The Menstrual Cycle

The menstrual cycle consists of two phases: the follicular phase and the luteal phase. The follicular phase is from the start of menstruation to the moment of ovulation (the first 14 days in a 28-day cycle). The luteal phase is from the moment of ovulation to the start of menstruation (the final 14 days of the cycle).


The Follicular Phase

From puberty, the ovaries have a finite number of cells that have the potential to develop into eggs. These cells are called oocytesGranulosa cells surround the oocytes, forming structures called follicles

Follicles go through four key stages of development in the ovaries:

  • Primordial follicles
  • Primary follicles
  • Secondary follicles
  • Antral follicles (also known as Graafian follicles)

The process of primordial follicles maturing into primary and secondary follicles is always occurring, independent of the menstrual cycle. Once the follicles reach the secondary follicle stage, they develop the receptors for follicle stimulating hormone (FSH). Further development after the secondary follicle stage requires stimulation from FSH

At the start of the menstrual cycle, FSH stimulates further development of the secondary follicles. As the follicles grow, the granulosa cells that surround them secrete increasing amounts of oestradiol (oestrogen). The oestradiol has a negative feedback effect on the pituitary gland, reducing the quantity of LH and FSH produced. The rising oestrogen also causes the cervical mucus to become more permeable, allowing sperm to penetrate the cervix around the time of ovulation

One of the follicles will develop further than the others and become the dominant follicleLuteinising hormone (LH) spikes just before ovulation, causing the dominant follicle to release the ovum (an unfertilised egg) from the ovary. Ovulation happens 14 days before the end of the menstrual cycle, for example, day 14 of a 28-day cycle, or day 16 of a 30-day cycle. 


The Luteal Phase

After ovulation, the follicle that released the ovum collapses and becomes the corpus luteum. The corpus luteum secretes high levels of progesterone, which maintains the endometrial lining. This progesterone also causes the cervical mucus to become thick and no longer penetrable. The corpus luteum also secretes a small amount of oestrogen.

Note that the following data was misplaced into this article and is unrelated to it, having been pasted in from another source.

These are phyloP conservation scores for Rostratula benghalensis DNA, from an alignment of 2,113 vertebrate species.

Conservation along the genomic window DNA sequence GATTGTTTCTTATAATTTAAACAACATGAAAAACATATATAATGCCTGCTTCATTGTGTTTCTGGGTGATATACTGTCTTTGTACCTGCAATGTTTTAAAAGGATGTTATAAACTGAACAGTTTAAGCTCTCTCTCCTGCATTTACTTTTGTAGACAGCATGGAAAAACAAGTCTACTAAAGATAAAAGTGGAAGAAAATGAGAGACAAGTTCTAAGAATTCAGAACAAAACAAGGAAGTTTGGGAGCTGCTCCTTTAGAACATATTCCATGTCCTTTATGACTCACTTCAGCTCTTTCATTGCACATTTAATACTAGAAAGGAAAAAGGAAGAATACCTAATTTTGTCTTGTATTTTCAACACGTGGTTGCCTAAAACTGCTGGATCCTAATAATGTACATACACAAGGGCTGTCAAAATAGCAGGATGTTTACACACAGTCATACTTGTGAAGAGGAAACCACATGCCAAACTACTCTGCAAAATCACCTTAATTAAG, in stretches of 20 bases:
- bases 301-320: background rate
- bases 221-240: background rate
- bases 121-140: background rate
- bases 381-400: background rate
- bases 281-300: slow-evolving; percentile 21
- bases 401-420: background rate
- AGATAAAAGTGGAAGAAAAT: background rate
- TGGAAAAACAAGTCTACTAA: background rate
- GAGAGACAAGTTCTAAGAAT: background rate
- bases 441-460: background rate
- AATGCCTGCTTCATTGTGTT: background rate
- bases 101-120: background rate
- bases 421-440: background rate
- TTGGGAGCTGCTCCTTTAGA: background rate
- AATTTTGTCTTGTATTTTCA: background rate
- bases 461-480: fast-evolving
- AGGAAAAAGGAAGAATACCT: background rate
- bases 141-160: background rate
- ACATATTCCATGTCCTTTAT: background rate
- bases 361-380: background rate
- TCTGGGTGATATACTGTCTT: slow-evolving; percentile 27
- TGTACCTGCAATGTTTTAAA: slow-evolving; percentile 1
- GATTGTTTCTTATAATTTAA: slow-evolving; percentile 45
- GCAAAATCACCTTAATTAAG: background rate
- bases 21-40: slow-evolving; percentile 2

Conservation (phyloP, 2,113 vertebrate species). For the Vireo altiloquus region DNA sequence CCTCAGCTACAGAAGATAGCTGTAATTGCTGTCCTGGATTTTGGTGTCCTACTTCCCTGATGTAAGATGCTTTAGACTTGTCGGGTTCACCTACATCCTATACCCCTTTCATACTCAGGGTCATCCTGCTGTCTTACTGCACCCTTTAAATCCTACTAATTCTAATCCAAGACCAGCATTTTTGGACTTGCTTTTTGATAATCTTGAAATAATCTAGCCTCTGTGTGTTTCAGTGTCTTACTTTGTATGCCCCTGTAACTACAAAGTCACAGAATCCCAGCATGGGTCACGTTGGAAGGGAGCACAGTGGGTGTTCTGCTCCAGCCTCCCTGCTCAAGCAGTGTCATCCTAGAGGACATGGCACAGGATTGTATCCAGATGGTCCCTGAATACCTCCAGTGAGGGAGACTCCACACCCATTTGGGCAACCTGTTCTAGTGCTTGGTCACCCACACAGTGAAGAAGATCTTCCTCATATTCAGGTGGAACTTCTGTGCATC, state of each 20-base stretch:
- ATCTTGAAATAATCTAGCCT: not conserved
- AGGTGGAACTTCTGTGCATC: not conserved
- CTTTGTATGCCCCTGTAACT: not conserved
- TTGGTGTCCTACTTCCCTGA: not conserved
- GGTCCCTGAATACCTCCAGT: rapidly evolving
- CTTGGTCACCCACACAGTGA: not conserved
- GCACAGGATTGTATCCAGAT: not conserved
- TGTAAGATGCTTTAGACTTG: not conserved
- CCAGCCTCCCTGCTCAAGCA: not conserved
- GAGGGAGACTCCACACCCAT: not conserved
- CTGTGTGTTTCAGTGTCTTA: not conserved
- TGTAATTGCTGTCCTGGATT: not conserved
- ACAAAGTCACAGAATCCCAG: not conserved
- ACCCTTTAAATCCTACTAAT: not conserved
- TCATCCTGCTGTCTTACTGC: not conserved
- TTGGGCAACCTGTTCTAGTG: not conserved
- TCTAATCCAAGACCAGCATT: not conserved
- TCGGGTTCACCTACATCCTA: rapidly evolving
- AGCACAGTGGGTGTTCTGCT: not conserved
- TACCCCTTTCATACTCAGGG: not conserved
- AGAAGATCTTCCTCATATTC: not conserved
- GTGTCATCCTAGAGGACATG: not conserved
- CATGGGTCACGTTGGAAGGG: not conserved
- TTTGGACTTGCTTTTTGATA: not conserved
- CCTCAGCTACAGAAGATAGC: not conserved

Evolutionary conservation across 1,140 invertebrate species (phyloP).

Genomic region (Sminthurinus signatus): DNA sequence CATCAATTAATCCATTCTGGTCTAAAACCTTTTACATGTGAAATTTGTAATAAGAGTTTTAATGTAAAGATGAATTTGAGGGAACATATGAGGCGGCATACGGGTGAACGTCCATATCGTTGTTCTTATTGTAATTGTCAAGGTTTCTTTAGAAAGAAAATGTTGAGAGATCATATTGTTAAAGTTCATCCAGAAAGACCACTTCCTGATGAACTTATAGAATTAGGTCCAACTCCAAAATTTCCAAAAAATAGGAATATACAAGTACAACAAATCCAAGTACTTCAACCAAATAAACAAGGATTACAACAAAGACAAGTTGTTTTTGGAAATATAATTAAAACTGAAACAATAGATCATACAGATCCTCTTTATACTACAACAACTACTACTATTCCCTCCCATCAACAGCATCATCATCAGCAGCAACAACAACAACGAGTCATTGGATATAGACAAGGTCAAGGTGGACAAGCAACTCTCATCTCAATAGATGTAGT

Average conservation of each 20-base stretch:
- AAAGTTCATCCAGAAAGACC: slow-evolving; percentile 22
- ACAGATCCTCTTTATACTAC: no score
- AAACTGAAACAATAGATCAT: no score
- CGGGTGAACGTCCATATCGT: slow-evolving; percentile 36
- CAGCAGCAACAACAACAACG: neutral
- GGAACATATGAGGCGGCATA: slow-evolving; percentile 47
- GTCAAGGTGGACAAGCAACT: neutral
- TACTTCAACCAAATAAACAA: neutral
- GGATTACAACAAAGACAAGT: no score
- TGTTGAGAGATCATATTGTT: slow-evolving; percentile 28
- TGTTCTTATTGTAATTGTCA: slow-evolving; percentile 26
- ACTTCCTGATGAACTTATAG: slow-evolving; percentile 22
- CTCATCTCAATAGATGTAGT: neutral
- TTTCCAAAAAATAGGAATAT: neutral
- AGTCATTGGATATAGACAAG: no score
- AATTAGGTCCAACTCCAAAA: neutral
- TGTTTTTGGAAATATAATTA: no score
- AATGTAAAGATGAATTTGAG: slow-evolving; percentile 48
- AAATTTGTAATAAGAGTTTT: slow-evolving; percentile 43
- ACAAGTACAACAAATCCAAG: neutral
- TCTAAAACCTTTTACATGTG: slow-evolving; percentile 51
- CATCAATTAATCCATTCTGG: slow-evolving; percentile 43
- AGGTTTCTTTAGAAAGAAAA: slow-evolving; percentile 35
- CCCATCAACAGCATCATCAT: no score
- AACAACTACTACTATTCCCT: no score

When fertilisation occurs, the syncytiotrophoblast of the embryo secretes human chorionic gonadotrophin (HCG).  HCG maintains the corpus luteum. Without hCG, the corpus luteum degenerates. Pregnancy tests check for hCG to confirm a pregnancy. 

When there is no fertilisation of the ovum, and no production of hCG, the corpus luteum degenerates and stops producing oestrogen and progesterone. This fall in oestrogen and progesterone causes the endometrium to break down and menstruation to occur. Additionally, the stromal cells of the endometrium release prostaglandins. Prostaglandins encourage the endometrium to break down and the uterus to contract. Menstruation starts on day 1 of the menstrual cycle. The negative feedback from oestrogen and progesterone on the hypothalamus and pituitary gland ceases, allowing the levels of LH and FSH to begin to rise, and the cycle to restart.



Menstruation involves the superficial and middle layers of the endometrium separating from the basal layer. The tissue is broken down inside the uterus, and released via the cervix and vagina. The release of fluid containing blood from the vagina lasts 1 – 8 days.

Last updated April 2020